Interview 5 of your ideal customers and craft your message around them.
Now think about the last person you spoke with that was your new prospect and ask yourself these powerful questions:
Today’s Major Takeaway:
Here is an assignment for you. Find at least 5 of your best prospects and find out why they purchased from you and what made them go to the next level with you. Then tweak your message in a way that resonates with your ideal clients.
People Buy You by Jeb Blount
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One of the biggest issues salespeople and entrepreneurs face with value propositions is the fact that they don’t know what it is. Many times, they mix up a value proposition and a quick 30-second message expressing what you do. Worst of all, sometimes they offer a one size fits all value proposition that may not be most effective to the potential client.
During this episode, I will share with you the difference between a value proposition and a 30-second message. I will also share what each of them are and how you can develop both. Here are some of the highlights from the episode:
What do you do?
Your quick 30-second message tells people what you do, who you do it for and how you do it. For instance, “I work with mid-size HVAC CEO who’s frustrated with slow months revenue, they are concerned that their techs are leaving money on the table and they’re overwhelmed running the business. They don’t have the time or know how to train their staff”.
What is value?
According to the business dictionary, value is “the extent to which a good or service is perceived by its customer to meet his or her needs or wants, measured by customer’s willingness to pay for it. It commonly depends more on the customer’s perception of the worth of the product than on its intrinsic value.”
What is this saying? Well, it’s quite simple. Value varies based on the customer and you can’t cookie cutter it. You can have a clear message of what you do and how you help others. It could ignite some kind of interest by the customer, but it may not be the only thing that will close the sales.
You will need to propose some kind of value. That’s where your “value proposition” comes in place. So how do you find the value the customer needs? That knowledge will come from learning about the customer and understanding what they need or want. In my experience, the most focused your value proposition is to your prospect, the better you are at securing movement and conversion.
What is a value proposition?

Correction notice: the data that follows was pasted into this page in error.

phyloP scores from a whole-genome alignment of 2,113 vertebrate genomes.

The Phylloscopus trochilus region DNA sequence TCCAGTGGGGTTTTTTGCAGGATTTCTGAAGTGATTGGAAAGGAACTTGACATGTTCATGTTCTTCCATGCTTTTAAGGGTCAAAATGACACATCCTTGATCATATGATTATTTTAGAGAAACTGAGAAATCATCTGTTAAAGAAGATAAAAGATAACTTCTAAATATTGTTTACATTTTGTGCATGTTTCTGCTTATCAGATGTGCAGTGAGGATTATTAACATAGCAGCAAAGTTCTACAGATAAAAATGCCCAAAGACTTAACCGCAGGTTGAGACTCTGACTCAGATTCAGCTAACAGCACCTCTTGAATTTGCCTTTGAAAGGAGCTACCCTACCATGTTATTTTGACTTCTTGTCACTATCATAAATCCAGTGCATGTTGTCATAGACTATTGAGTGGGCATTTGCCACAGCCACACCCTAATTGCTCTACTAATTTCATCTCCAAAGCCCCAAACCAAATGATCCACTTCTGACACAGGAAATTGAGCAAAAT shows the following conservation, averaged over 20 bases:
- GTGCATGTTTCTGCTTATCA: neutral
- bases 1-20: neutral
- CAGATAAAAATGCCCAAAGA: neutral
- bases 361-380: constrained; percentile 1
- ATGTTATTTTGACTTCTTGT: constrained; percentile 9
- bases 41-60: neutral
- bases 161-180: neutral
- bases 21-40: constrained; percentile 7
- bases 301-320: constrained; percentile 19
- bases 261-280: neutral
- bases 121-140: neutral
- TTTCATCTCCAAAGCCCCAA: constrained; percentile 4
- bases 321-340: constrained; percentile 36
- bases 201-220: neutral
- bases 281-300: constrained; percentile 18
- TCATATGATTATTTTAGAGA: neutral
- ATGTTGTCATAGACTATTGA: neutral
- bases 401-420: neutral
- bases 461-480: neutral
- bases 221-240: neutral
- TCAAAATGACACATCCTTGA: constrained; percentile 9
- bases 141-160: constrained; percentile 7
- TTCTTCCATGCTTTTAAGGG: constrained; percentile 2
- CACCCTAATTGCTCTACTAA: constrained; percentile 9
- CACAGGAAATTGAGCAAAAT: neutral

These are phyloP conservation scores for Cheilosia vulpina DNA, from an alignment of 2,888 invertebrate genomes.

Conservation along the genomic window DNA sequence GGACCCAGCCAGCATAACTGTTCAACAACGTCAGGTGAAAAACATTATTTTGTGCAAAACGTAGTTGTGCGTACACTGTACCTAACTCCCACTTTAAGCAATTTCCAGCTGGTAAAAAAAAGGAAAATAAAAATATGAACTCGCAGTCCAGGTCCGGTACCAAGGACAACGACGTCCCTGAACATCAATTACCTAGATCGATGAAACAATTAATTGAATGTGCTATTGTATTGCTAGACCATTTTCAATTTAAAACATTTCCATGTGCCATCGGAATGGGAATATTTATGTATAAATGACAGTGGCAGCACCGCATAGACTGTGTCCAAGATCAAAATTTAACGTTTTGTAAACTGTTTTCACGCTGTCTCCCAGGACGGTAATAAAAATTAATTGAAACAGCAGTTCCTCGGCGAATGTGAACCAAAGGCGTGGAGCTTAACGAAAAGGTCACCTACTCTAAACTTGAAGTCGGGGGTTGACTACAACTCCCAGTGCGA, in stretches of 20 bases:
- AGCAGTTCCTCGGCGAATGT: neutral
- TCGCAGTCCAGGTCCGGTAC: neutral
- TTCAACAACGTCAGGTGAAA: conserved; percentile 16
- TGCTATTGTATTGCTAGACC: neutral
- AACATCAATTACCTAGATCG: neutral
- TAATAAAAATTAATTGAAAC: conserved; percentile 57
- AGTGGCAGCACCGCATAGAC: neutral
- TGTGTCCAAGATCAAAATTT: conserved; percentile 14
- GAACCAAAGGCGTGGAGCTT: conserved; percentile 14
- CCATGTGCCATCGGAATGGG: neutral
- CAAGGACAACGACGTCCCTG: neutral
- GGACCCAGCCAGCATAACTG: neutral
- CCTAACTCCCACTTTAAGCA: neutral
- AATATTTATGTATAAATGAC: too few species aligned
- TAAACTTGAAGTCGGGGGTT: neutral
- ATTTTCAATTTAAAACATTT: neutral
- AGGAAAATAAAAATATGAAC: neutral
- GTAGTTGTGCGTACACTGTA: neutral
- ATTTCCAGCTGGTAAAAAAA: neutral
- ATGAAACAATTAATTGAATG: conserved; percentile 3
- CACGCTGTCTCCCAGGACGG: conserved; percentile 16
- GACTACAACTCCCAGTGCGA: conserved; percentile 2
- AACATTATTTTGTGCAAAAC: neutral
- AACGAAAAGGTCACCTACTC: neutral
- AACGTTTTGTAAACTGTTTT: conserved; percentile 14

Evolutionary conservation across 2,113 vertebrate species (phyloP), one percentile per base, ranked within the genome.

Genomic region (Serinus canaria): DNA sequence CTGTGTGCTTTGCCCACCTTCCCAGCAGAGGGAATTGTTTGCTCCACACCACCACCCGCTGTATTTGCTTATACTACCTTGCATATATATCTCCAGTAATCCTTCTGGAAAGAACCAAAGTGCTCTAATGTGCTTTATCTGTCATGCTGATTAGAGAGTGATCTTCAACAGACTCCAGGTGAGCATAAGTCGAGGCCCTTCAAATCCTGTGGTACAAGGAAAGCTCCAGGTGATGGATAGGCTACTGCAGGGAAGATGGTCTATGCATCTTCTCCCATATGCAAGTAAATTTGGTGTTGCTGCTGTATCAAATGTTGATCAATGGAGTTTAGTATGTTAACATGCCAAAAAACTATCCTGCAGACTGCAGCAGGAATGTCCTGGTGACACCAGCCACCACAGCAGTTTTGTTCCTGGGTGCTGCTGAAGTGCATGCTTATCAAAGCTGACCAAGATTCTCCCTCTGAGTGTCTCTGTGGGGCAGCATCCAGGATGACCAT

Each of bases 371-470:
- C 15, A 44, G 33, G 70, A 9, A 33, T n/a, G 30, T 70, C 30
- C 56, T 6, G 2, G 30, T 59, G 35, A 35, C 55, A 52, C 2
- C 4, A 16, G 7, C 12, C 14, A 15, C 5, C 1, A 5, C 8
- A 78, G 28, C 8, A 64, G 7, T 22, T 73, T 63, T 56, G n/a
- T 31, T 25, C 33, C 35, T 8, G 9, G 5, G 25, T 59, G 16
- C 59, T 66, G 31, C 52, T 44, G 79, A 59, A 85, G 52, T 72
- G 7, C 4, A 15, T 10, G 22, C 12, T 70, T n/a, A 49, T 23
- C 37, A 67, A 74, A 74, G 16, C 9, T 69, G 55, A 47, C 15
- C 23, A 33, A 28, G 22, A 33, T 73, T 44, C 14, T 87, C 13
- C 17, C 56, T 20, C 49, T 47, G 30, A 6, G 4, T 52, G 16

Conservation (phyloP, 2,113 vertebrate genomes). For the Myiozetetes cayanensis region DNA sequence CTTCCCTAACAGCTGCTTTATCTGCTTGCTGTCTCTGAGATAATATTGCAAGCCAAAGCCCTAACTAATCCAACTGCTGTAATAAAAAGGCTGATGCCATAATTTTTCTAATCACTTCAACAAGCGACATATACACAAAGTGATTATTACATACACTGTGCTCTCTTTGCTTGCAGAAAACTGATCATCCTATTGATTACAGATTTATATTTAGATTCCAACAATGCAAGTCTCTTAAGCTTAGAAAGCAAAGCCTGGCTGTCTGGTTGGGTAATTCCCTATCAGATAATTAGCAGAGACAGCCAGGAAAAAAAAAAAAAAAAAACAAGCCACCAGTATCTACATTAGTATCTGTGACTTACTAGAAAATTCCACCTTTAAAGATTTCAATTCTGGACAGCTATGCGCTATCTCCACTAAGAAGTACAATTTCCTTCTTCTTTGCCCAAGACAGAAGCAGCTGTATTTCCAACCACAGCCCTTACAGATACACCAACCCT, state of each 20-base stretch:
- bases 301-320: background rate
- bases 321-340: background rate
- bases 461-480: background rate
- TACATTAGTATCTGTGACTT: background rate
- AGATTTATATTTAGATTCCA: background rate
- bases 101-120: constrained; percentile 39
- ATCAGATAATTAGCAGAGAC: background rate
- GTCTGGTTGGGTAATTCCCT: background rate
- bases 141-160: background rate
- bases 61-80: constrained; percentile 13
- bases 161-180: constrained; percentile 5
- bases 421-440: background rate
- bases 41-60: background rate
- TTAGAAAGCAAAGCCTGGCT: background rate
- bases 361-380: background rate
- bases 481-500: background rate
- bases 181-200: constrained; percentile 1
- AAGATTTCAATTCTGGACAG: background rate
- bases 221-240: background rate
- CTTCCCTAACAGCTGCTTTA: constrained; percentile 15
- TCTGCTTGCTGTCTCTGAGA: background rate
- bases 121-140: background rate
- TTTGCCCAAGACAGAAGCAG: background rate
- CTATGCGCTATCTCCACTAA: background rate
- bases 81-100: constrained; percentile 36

According to Jill Konrath, “A value proposition is a clear statement of the tangible results a customer gets from using your products or services. It’s outcome focuses and stresses the business value of your offering.” I feel that a 30 second message speaks to the “what you do, who you do it for and sometimes how.” A value proposition, on the other hand, speaks to “WHY” it matters to the prospect and specifically how you can help.
Here is an example of an effective value proposition: “Jon, I understand that during your slow months of Oct-Dec, you can expect revenue to drop by more than 15% or $40K. In working with other organizations like your (insert their name). We’ve been able to maintain steady revenue year round and, in some instances, increase revenue by 3% by making 3 simple changes with the way they did customer agreement. Would you be open to learning about how this can help you too?”
With a value position like this, you come off more professional. You don’t sound like the typical seller. It shows you know my business very well and thus it is valuable to me. Why? Because as the executive, I’m concerned about making more money and you just proposed a way I can do so. Again, that’s value and you have my attention.
Now that you’ve learned these things, it becomes your responsibility to implement them. Take a few minutes to write out your quick 30-second message and also to start crafting an effective value proposition. Again, the more you know about the customer, the better off you’ll be to giving a killer proposition. I hope that this help you. If you need some help crafting your value proposition, feel free to take advantage of a free 30-minute coaching session with me and I would be more than willing to spend some time with you. As always, I want you to be successful, most importantly, I want you to go out and DO BIG THINGS!!!